Mynyddyslwyn, a large and populous parish in Monmouthshire. The original village and the grand old church etand 1½ mile E of the river Sirhowy, 2¼ miles E by S of Tredegar Junction station on the G.W.R. and L. & N.W.R., and 10½ NW of Newport. Post town, Newport; money order and telegraph office, Abercarn. The parish comprises the hamlets of Clawrplwyf, Mynyddmaen, and Penmaen; and includes the villages, or centres of large populations, of Abercarn, Newbridge, Cwm Cam, Flenr-de-lis, Gellygroes, Pont-llanfraith, and Ynysddu. Acreage, 15,960 of land and 117 of water; population of the civil parish, 14,364; of the ecclesiastical, 10,065. The parish is subdivided into urban and rural districts, and has a parish council in each district, with fifteen members for the Mynyddyslwyn rural district and fifteen for the Abercarn urban district. The petty sessions are held at the Abercarn police court. The surface is hilly and boldly undulating, and descends to the rivers Sirhowy and Ebbw. Chemical works, iron and tin-plate works, and extensive collieries are at or near Abercarn. Stone is quarried. A large tumulus called Twyn Tewdwr, supposed to have been n beacon or signal station, is near the church. The living is a vicarage in the diocese of Llandaff; net value, £300 with residence. Patron, the Bishop of Llandaff. The church is large and good, and was rebuilt in 1821. It has a fine square tower over seven centuries old, also a crescent of grand old yew trees of at least the same age as the tower. The church is dedicated to St Tewdwr, a Welsh saint who lived in the 6th century. There is a well-founded tradition that a rude church stood on the site of the present church in his time. Penmaen forms a separate ecclesiastical parish, constituted in 1845. Population, 4299. There are chapels of ease at Abercarn, Cwm Cam, Newbridge, Pontllanfraith, and Ynysddu, and Baptist, Calvinistic Methodist, Congregational, Primitive Methodist, Wesleyan, and Roman Catholic chapels.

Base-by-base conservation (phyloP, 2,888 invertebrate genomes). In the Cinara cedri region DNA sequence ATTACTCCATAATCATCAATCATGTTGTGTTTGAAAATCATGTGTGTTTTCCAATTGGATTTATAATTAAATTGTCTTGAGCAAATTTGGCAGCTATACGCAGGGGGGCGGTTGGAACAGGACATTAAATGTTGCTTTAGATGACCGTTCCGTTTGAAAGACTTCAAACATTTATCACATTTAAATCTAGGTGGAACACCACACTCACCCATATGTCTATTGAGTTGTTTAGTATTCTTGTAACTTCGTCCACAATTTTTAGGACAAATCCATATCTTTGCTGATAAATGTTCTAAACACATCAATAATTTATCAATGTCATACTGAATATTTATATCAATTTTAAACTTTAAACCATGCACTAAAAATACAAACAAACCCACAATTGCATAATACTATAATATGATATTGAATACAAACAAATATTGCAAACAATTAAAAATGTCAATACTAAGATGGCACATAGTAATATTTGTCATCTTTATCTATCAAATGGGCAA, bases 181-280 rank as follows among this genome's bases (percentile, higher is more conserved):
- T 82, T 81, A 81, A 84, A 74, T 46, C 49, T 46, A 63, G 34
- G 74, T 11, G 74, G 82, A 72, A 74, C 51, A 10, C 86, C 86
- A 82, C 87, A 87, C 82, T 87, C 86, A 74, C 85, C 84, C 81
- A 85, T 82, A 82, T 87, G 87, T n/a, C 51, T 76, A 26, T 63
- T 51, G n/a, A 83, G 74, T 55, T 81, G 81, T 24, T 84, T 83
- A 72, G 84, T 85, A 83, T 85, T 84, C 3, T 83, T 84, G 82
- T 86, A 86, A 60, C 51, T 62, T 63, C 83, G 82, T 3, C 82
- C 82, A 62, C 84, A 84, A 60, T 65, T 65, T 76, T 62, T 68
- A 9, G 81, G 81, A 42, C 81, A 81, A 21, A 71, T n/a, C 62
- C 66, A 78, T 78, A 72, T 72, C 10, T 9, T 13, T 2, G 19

The following is a list of the administrative units in which this place was either wholly or partly included.
|Ecclesiastical parish||Mynyddyslwyn St. Tyder|
|Poor Law union||Newport|
Any dates in this table should be used as a guide only.
Directories & Gazetteers
We have transcribed the entry for Mynyddyslwyn from the following:
- Samuel Lewis' A Topographical Dictionary of England, by Samuel Lewis, seventh edition, published 1858. (Mynyddyslwyn (St. Tyder))
Newspapers and Periodicals
The British Newspaper Archive have fully searchable digitised copies of the following newspapers online: